Saturday, February 25, 2006

Axial Fugue in E

I live in a desert. Therefore, there are only a few guaranteed rain events every year: Gallery Night in November, and The Cowboy Poetry Gathering in February. Yup, it rained tonight. Not particularly conducive to outdoor gigs vis-a-vis attendance, but it wasn't a complete wash: $87.00 in tips. Buuut, anyway... not exactly a night to go out and paint the town red, so it's posting while watching SciFi Friday tonight.

I didn't bother with the Reynolds-Godin eleven-string (Catchy name?), because just keeping the Multiac in tune oudoors in the winter is enough of a bummer: Just six-stringin' it tonight. Played pretty well, despite missing my nap today.

*****



I have gone back to the opening arpeggio in measure nineteen, and have devised a scheme for appearances of them under similar circumstances throughout the two exposition areas. This one is an augmented triad, which makes a minor major-seventh chord over the A. Other than that, nothing has ever really changed on this page.




In measure forty seven is the second opening triad, and it too is an augmented triad that creates a minor major-seventh over the bass note C. For the C minor statement, I have gone back to the answer form of the theme, which allows for the standard type transitional episode beginning at measure fifty-five. This allows for a return to A minor and a repeat of the exact phrase from the fugal exposition at the beginning. This serves three purposes: 1) It sets up a future appearance of this version of the statement with the countersubject doubled in thirds - A is the only level that works out at, 2) This appearance sets up for the open low A string to be used as the zero axis, and 3) The scheme of the keys as E-, A-; A-, C, C-, A-, A- is better balanced within the overall architecture of the piece (As it stands now).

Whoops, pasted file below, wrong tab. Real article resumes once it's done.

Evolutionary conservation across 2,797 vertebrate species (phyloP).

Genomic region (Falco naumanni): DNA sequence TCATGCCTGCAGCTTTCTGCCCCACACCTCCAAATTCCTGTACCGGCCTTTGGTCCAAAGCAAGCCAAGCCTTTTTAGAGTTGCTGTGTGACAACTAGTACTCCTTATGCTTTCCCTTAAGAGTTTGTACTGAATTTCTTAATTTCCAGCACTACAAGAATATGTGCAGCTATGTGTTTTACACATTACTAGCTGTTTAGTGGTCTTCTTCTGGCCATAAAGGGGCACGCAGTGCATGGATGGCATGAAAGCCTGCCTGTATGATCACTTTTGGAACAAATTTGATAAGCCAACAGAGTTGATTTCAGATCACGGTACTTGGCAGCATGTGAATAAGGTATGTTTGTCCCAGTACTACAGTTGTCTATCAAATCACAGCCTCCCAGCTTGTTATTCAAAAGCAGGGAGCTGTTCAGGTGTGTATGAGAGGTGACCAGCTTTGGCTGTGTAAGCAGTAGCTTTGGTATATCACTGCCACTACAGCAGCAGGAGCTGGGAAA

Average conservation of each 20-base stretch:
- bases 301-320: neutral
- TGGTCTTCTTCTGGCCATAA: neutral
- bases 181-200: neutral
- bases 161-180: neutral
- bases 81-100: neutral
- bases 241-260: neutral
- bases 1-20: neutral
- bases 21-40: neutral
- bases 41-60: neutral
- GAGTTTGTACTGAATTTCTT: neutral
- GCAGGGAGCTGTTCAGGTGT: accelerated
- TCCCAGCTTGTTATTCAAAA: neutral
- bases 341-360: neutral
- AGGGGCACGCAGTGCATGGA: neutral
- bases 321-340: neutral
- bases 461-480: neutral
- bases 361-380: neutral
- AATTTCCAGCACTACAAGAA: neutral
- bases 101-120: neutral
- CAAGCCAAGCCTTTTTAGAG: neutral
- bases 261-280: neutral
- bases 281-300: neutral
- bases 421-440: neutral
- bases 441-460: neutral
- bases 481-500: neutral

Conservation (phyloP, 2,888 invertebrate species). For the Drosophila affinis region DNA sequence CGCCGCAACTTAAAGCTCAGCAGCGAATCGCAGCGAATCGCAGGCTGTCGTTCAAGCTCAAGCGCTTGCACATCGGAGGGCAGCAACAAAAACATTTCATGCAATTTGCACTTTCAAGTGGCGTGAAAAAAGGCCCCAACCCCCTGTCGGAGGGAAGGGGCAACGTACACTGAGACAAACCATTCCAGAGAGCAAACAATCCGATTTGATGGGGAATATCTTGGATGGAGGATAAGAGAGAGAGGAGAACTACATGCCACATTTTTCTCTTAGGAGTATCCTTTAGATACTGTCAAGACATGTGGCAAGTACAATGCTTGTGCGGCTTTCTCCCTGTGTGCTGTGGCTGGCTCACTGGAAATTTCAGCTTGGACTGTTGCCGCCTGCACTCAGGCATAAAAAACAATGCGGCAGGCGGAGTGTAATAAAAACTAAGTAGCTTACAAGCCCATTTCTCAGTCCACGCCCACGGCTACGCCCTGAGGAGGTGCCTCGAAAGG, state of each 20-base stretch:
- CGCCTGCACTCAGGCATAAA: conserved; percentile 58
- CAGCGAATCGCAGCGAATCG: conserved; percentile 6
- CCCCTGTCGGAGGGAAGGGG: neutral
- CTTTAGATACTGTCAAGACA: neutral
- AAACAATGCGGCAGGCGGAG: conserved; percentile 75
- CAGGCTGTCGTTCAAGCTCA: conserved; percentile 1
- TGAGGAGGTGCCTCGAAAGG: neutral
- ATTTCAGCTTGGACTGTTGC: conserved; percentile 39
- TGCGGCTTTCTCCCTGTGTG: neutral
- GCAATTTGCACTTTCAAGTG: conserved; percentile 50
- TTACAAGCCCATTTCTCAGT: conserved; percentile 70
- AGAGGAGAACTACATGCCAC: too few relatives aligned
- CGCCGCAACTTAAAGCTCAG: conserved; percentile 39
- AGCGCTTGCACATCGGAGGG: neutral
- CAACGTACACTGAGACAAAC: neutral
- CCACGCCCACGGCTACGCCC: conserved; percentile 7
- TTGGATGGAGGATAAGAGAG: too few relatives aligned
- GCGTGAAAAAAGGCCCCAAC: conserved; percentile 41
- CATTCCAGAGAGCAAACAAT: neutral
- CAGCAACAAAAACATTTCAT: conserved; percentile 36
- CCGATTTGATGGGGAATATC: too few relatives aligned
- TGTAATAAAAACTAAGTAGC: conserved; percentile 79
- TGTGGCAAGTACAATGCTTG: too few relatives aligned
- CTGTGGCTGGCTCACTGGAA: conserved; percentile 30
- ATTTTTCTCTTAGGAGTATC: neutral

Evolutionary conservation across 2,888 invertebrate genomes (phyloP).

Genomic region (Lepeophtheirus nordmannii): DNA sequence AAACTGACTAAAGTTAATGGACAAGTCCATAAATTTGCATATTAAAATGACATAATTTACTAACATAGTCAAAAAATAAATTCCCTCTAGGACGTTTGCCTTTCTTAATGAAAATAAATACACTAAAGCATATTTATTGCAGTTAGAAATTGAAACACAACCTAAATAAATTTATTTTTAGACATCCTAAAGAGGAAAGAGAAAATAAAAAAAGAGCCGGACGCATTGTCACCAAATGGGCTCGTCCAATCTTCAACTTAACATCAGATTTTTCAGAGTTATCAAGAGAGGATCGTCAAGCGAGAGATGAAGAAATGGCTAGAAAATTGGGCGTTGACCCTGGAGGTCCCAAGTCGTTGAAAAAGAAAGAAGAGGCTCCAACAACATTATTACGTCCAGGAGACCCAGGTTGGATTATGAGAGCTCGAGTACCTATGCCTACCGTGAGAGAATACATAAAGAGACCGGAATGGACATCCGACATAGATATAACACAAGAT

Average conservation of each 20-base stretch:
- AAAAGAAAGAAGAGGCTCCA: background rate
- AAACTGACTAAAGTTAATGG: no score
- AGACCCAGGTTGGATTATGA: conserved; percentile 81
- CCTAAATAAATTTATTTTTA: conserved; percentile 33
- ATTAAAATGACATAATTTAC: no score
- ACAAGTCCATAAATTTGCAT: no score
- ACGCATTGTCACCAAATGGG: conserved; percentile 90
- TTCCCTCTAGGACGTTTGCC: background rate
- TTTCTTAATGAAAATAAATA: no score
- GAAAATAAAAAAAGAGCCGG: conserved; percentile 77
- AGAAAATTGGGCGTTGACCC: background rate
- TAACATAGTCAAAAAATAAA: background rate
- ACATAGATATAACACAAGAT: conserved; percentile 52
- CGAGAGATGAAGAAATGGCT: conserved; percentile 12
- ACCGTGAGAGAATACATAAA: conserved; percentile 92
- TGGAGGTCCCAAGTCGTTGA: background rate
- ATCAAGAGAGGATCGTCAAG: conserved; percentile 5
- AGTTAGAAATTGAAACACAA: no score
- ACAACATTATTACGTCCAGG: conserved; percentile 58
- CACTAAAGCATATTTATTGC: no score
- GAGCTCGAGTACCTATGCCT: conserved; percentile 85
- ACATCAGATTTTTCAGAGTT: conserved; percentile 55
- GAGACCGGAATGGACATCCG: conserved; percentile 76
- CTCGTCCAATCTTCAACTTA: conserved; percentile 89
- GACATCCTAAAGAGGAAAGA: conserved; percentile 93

I am planning to introduce a different kind of episode at forty-eight that will be a harmonized version of countersubject one. I'll get to that episode by changing the bass in measure forty six: The G will progress to G-sharp and then A to effect the change. Obviously, this will lead to another wholescale revision of the piece.

At seventy-three there is another opening arpeggiated triad, only this time it is a diminished triad. It is not functioning as a dominant, however, but is rather a neighboring diminished triad.



On the top of page three is the inverted variation of the subject with the open A-string functioning as the zero axis. This leads to a new episode that eliminates the previous arpeggiated version that linked the first exposition and the varied repeat. By setting things up this way, the entire first expo is all of the materials in two voices.